Sen. Abraham A. Ribicoff (D.Conn.) has introduced a bill designed to discourage airline hijackings.

His approach to the problem is so simple and effective that the average citizen will have to ask, "Why did it take so long for somebody to introduce a bill like this? And now that it's introduced, will it run into the usual red tape on Capitol Hill?"

Ribicoff's counteroffensive against hijackers is based on the proposition that every hijacking has one element in common: The hijacker or hijackers want to escape to a faraway place of safety.

If we can take away the haven of safety that now beckons at the end of the escapade, we can make hijacking a far less attractive venture. Eventually, every hijacked plane must come down somewhere, and if we can eliminate the sanctuaries for such landings we will have eliminated air piracy.

So Ribicoff's bill provides that we cut off all air service to and from countries that give sanctuary to hijackers.Even baggage from a prohibited country would not be permitted to enter the United States until it had been inspected in a neutral country. A plane that make a stop in a prohibited country would not be permitted to enter the United States until it had been thoroughly inspected in a third country.

Legislation of this kind enacted in even one major nation would put great pressure on the countries that have in the past been hijacker havens. If the U.S.S.R., Britain and France were to pass similar legislation, the pressure would be well-nigh irresistible.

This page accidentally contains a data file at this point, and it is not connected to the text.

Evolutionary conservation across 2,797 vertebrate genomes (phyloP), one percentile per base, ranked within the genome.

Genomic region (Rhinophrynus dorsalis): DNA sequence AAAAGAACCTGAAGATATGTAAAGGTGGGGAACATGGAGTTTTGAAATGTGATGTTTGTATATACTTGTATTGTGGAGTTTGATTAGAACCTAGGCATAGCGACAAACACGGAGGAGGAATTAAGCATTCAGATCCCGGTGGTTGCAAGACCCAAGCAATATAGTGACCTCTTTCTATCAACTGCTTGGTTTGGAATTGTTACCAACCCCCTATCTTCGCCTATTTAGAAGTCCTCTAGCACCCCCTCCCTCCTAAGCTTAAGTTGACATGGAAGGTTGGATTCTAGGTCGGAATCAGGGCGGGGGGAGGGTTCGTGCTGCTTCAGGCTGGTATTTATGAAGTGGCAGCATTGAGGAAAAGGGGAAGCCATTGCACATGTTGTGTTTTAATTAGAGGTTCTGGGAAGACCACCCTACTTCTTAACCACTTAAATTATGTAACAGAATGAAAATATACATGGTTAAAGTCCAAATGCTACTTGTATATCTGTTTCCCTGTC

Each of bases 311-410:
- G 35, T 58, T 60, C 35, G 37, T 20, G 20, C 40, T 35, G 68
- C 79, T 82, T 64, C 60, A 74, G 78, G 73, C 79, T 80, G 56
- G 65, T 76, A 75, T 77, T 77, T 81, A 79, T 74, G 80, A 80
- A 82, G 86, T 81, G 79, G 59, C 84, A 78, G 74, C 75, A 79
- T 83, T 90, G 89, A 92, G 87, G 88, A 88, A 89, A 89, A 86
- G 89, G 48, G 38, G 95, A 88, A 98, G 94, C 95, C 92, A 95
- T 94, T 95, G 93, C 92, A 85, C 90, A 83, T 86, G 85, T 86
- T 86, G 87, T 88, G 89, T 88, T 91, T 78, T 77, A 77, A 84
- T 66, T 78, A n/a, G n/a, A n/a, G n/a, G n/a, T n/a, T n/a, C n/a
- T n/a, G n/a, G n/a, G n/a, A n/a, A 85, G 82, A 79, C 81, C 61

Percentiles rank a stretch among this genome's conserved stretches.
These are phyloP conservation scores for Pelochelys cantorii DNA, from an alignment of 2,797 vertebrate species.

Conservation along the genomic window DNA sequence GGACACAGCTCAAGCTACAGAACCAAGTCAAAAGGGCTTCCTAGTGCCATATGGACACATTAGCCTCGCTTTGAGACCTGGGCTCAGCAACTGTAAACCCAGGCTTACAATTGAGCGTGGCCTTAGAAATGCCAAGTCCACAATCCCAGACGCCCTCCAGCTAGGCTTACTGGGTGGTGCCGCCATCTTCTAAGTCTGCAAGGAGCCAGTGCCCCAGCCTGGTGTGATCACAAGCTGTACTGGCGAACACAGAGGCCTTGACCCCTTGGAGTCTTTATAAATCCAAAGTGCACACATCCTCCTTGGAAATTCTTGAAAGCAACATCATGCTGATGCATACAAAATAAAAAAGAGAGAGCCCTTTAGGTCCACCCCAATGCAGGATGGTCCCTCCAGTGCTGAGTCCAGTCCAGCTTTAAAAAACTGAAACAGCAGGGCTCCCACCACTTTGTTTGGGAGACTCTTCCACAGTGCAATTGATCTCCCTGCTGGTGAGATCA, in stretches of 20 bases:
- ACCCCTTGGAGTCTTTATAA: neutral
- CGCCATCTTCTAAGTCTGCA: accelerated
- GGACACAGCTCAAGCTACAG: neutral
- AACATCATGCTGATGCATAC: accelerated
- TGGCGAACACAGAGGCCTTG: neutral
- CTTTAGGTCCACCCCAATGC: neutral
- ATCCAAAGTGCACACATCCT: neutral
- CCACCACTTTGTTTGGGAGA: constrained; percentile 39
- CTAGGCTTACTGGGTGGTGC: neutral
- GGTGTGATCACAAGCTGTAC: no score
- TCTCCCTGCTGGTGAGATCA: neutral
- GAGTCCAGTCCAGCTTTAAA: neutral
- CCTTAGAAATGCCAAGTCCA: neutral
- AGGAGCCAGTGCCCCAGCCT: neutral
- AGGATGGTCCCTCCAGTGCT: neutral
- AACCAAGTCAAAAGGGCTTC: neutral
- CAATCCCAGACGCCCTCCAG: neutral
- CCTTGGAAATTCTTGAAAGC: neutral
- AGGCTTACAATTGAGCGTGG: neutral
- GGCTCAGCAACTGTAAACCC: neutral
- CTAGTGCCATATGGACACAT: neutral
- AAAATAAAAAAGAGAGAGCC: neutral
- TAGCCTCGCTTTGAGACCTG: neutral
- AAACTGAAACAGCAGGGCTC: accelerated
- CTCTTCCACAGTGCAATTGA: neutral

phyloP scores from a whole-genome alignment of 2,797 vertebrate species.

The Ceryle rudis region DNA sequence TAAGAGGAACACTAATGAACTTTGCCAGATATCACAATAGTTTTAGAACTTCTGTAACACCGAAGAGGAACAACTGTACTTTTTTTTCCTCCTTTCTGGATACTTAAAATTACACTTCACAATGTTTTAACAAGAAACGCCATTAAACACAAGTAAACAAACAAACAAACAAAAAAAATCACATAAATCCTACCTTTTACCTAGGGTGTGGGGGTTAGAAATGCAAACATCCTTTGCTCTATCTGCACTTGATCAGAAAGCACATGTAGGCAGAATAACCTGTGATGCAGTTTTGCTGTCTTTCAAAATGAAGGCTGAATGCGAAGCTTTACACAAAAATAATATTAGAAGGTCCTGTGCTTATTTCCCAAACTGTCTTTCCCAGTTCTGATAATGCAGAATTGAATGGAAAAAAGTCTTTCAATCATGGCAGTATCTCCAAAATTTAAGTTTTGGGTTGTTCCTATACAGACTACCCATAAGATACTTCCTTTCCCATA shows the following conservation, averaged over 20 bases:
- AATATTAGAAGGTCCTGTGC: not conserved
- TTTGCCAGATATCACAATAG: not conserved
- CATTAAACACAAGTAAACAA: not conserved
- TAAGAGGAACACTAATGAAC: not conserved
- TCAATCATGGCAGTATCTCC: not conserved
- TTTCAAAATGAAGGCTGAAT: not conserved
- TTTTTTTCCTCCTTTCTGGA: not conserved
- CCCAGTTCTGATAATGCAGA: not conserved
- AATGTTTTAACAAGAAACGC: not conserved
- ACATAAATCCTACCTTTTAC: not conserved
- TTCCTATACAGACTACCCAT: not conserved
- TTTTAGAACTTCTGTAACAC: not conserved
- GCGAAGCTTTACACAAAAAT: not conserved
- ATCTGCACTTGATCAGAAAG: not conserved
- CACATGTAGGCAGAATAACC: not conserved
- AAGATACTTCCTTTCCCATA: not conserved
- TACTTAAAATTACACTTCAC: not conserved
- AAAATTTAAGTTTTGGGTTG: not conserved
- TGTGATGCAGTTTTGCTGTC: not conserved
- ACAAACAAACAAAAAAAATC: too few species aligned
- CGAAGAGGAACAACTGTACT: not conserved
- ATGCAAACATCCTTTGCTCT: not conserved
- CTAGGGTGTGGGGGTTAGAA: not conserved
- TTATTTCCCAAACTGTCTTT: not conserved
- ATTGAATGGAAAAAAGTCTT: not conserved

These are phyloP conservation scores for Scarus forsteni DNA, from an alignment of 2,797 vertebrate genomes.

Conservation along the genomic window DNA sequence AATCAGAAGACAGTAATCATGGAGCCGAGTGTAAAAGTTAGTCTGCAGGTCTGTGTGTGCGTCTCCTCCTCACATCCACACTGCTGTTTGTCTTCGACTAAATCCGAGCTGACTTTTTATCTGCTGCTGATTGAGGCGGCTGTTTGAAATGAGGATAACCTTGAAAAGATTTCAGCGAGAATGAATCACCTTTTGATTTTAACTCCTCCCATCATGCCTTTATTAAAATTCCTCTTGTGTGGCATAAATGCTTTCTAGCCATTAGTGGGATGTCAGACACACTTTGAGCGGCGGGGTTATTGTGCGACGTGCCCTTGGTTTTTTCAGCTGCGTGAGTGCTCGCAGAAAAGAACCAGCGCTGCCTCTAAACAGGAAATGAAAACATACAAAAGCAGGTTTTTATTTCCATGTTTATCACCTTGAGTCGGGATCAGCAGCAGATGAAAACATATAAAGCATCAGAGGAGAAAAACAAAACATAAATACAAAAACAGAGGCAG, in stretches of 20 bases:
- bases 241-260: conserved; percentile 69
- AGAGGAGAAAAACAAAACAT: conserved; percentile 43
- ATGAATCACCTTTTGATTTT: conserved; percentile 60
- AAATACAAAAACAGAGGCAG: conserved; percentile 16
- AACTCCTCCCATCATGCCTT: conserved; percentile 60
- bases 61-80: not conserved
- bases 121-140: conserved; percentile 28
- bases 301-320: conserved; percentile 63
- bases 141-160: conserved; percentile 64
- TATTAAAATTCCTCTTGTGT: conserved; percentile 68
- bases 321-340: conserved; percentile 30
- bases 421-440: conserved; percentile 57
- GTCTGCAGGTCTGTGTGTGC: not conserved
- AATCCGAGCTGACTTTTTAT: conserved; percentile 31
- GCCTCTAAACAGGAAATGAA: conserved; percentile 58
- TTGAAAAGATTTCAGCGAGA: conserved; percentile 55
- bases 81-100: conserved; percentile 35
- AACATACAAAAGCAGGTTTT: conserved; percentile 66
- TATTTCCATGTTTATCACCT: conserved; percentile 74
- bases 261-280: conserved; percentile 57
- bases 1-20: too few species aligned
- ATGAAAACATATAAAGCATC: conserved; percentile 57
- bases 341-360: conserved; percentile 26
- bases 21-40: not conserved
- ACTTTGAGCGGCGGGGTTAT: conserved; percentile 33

The ideal approach to the problem would have been through the United Nations, of course. Unfortunately, the United Nations is long on talk and short on action.

While the U.N. talked and deplored and wrung its hands, one crackpot after another put hundreds of innocent lives into jeopardy, and thereby presented government officials around the world with grim alternatives.

In addition to outrageious sums of money, the hijackers usually demanded sanctuary for themselves and freedom for a gang of fellow terrorists. Some governments actually knuckled under the acceded to these demands, thereby encouraging more terrorists to attempt more hijackings.

If Ribicoff's bill is stuffed into a Senate pigeonhole, I have a feeling that the Air Line Pilots Association will take matters into its own hands. All it would take to remind our legislators that there is pressing need for action would be a brief ALPA strike - but what chaos there would be during that brief shutdown. Can't we, for once, do today's chore today instead of waiting until it should have been finished yesterday?